To maintain fiscal fitness and boost patient satisfaction and loyalty, healthcare providers need visibility into when and how much they will be paid–by whom–and the ability to better navigate obstacles to payment. They need payment clarity. This whitepaper illuminates this concept that is winning fans at forward-thinking hospitals.
Streamlining the Patient Billing Process
Financial services staff are always looking for ways to improve the verification, billing and collections processes, and Munson Healthcare is no different. Read about how they streamlined the billing process to produce cleaner bills on the front end and helped financial services staff collect more than $1 million in additional upfront annual revenue in one year.
Wallace Thomson Hospital Automates to Maximize Limited Resources
Effective revenue cycle management can be a challenge for any hospital, but for smaller providers it is even tougher. Read how Wallace Thomson identified unreimbursed procedures, streamlined claims management, and improved its ability to determine charity eligibility.
7 Steps for Building and Funding Sustainability Projects
Before launching an energy-efficiency initiative, it’s important to build a solid business case and understand the funding options and potential incentives that are available. Healthcare leaders should consider taking the steps outlined in the whitepaper to ease the process of gaining approval, piloting, implementing, and supporting sustainability projects. You will find that investing in sustainability and energy efficiency helps hospitals add cash to their bottom line. Discover how hospitals and health systems have various options for funding energy-efficient and renewable-energy initiatives, depending on their current financial structure and strategy.
Key Capital Considerations for Mergers and Acquisitions
Health care is a dynamic mergers and acquisitions market with numerous hospitals and health systems contemplating or pursuing formal arrangements with other entities. These relationships often pose a strategic benefit, such as enhancing competencies across the continuum, facilitating economies of scale, or giving the participants a competitive advantage in a crowded market. Underpinning any profitable acquisition is a robust capital planning strategy that ensures an organization reserves sufficient funds and efficiently onboards partners that advance the enterprise mission and values.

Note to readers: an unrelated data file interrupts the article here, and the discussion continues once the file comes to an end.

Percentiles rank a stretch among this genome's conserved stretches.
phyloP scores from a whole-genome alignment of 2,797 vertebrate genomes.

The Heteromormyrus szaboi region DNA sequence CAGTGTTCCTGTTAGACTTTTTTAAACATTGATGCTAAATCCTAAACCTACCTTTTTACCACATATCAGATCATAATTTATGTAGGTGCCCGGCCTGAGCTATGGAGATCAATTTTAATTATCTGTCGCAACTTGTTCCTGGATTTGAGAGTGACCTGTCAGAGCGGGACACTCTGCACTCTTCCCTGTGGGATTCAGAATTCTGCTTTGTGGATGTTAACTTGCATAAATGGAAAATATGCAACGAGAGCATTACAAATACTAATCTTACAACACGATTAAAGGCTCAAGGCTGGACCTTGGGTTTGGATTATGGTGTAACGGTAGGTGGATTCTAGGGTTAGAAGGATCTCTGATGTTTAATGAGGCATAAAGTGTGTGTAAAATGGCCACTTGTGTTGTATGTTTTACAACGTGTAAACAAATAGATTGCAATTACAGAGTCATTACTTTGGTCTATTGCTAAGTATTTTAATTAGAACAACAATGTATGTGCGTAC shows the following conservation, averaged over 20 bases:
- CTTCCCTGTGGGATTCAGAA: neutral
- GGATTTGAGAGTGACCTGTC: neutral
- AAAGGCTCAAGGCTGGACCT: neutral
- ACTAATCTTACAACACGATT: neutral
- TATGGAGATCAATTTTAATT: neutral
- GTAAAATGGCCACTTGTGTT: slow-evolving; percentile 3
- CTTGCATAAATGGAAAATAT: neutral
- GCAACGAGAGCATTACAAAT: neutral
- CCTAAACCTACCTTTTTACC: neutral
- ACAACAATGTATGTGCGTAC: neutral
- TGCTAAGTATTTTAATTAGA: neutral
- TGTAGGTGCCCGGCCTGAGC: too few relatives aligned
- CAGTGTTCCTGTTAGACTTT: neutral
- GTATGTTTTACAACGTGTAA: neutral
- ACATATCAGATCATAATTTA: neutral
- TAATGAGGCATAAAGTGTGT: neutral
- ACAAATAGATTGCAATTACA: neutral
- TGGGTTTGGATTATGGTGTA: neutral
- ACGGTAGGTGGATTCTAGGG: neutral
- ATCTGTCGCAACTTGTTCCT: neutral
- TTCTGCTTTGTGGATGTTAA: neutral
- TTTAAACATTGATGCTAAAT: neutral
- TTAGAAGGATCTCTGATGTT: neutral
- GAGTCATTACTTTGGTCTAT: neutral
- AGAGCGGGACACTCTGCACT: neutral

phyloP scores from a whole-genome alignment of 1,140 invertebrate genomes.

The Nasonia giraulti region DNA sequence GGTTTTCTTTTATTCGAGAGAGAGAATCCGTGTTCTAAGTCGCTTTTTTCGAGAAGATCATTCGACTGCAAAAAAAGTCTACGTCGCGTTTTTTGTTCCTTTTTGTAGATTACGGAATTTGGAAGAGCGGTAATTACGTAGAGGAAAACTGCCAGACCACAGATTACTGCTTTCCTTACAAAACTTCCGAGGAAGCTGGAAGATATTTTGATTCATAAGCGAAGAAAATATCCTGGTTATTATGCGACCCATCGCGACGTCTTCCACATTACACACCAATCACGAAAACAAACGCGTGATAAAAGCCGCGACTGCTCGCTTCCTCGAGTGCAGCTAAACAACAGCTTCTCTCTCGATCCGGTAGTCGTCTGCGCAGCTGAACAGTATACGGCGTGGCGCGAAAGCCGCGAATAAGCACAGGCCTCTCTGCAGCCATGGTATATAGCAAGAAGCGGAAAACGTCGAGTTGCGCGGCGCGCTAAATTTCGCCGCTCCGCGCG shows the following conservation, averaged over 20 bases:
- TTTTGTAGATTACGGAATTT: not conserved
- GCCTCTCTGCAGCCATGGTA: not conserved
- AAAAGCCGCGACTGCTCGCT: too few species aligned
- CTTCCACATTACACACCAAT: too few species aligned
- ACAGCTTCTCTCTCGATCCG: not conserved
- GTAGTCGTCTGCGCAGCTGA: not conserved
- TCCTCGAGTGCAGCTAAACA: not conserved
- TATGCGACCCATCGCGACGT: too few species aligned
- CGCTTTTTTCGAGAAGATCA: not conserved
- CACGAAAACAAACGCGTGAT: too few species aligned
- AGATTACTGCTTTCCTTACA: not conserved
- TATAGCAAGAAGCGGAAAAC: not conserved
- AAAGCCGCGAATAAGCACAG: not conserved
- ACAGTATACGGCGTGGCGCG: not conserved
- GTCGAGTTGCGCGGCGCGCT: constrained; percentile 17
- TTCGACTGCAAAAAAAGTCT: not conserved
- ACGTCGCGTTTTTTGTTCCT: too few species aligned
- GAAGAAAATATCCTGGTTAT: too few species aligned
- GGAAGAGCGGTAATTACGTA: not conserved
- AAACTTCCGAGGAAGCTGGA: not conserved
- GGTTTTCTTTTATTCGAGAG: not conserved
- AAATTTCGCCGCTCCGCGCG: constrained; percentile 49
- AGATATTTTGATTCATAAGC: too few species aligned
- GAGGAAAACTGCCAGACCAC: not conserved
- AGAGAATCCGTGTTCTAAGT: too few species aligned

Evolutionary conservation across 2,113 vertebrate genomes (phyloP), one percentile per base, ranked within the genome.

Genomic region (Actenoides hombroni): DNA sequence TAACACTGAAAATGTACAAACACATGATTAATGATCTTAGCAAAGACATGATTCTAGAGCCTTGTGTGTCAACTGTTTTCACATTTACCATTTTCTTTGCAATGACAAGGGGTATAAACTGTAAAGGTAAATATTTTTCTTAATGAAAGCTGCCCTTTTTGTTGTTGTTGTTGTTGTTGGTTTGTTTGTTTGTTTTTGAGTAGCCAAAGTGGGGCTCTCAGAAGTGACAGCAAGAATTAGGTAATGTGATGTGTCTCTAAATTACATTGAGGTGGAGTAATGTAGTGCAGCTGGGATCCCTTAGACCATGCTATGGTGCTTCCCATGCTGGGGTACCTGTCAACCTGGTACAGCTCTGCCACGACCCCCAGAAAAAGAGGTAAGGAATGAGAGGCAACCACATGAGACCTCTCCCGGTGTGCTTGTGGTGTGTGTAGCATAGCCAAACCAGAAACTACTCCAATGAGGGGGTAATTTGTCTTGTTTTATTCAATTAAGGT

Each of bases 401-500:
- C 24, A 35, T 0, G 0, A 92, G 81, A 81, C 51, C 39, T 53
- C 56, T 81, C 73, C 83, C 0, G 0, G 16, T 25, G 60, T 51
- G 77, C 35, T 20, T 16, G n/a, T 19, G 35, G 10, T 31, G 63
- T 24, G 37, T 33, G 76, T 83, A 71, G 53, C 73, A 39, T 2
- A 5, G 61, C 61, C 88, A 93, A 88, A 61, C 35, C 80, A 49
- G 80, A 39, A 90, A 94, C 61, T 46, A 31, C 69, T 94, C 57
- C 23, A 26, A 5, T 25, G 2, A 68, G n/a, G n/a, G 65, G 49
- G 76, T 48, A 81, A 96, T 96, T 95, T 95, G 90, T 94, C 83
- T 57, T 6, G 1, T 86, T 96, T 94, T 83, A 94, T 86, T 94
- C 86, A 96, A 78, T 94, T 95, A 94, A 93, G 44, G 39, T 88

Key Capital Considerations for Mergers and Acquisitions
The success of healthcare mergers, acquisitions, and other affiliations is predicated in part on available capital, and the need for and sources of funding are considerations present throughout the partnering process, from choosing a partner to evaluating an arrangement’s capital needs to selecting an integration model to finding the right money source to finance the deal. This whitepaper offers several strategies that health system leaders have used to assess and manage capital needs for their growing networks.
Trend Watch: Providers adapt as value-based care moves from hype to reality
Announcements from several commercial payers and the Centers for Medicare and Medicaid Services (CMS) early in 2015 around increased efforts to form value-based contracts with providers seemed to point to an impending rise in risk-based contracting. Rather than wait for disruption from the outside in, health care providers are now making inroads on collaborating with payers on various risk-based contracting models to increase the value of health care from within.
Yuma Regional Medical Center case study
Yuma Regional Medical Center (YRMC) is a not-for-profit hospital serving a population of roughly 200,000 in Yuma and the surrounding communities.
Before becoming a ZirMed client, Yuma was attempting to manually monitor hundreds of thousands of charges which led to significant charge capture leakage. Learn how Yuma & ZirMed worked together to address underlying collections issues at the front end, thus increasing Yuma’s overall bottom line.
Reforming with a New 50-Bed Acute Care Facility
Kindred Hospital Rehabilitation Services works with partners to audit the market and the facility’s role in that market to identify opportunities for improvement. This approach leads to successes; Kindred’s clinical rehab and management expertise complements our partners’ strengths. Every facility and challenge is unique, and requires a full objective analysis.
5-Minute Briefing on Revenue Integrity Through HIM WhitePaper Hospitals FS